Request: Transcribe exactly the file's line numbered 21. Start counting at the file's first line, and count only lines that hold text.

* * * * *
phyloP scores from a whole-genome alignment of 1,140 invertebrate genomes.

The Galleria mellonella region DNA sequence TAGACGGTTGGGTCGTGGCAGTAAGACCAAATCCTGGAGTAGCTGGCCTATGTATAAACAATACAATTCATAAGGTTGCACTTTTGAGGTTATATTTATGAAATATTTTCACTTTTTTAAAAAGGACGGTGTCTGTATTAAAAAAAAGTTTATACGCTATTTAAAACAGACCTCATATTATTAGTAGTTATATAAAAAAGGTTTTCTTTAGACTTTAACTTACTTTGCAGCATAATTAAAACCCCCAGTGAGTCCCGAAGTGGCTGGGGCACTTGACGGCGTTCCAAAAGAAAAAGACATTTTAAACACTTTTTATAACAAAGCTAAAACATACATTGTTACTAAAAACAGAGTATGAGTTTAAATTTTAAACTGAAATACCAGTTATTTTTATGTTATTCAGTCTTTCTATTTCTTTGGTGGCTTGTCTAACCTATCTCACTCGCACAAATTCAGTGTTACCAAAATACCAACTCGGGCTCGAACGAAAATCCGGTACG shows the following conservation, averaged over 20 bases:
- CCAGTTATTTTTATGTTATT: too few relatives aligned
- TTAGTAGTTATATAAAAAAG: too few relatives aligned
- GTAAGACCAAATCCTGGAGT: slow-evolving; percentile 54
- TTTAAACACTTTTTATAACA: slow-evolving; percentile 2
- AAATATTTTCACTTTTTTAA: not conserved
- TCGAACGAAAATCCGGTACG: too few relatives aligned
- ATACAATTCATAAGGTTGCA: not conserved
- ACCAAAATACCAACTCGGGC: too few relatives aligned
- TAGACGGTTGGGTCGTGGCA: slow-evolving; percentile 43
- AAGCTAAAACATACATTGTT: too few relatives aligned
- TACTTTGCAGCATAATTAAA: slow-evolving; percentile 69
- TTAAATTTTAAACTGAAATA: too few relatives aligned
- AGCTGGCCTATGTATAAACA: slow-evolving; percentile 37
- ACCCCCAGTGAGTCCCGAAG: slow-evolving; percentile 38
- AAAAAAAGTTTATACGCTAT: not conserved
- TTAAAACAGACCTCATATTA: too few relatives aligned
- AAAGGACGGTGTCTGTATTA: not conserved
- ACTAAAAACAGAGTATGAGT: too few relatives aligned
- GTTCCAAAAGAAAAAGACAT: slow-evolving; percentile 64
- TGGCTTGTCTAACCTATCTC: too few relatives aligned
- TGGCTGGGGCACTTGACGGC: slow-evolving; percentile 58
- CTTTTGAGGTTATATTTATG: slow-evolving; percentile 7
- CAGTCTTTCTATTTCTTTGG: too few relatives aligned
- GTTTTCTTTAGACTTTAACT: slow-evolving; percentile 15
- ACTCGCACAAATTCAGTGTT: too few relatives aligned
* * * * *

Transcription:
- GTTCCAAAAGAAAAAGACAT: slow-evolving; percentile 64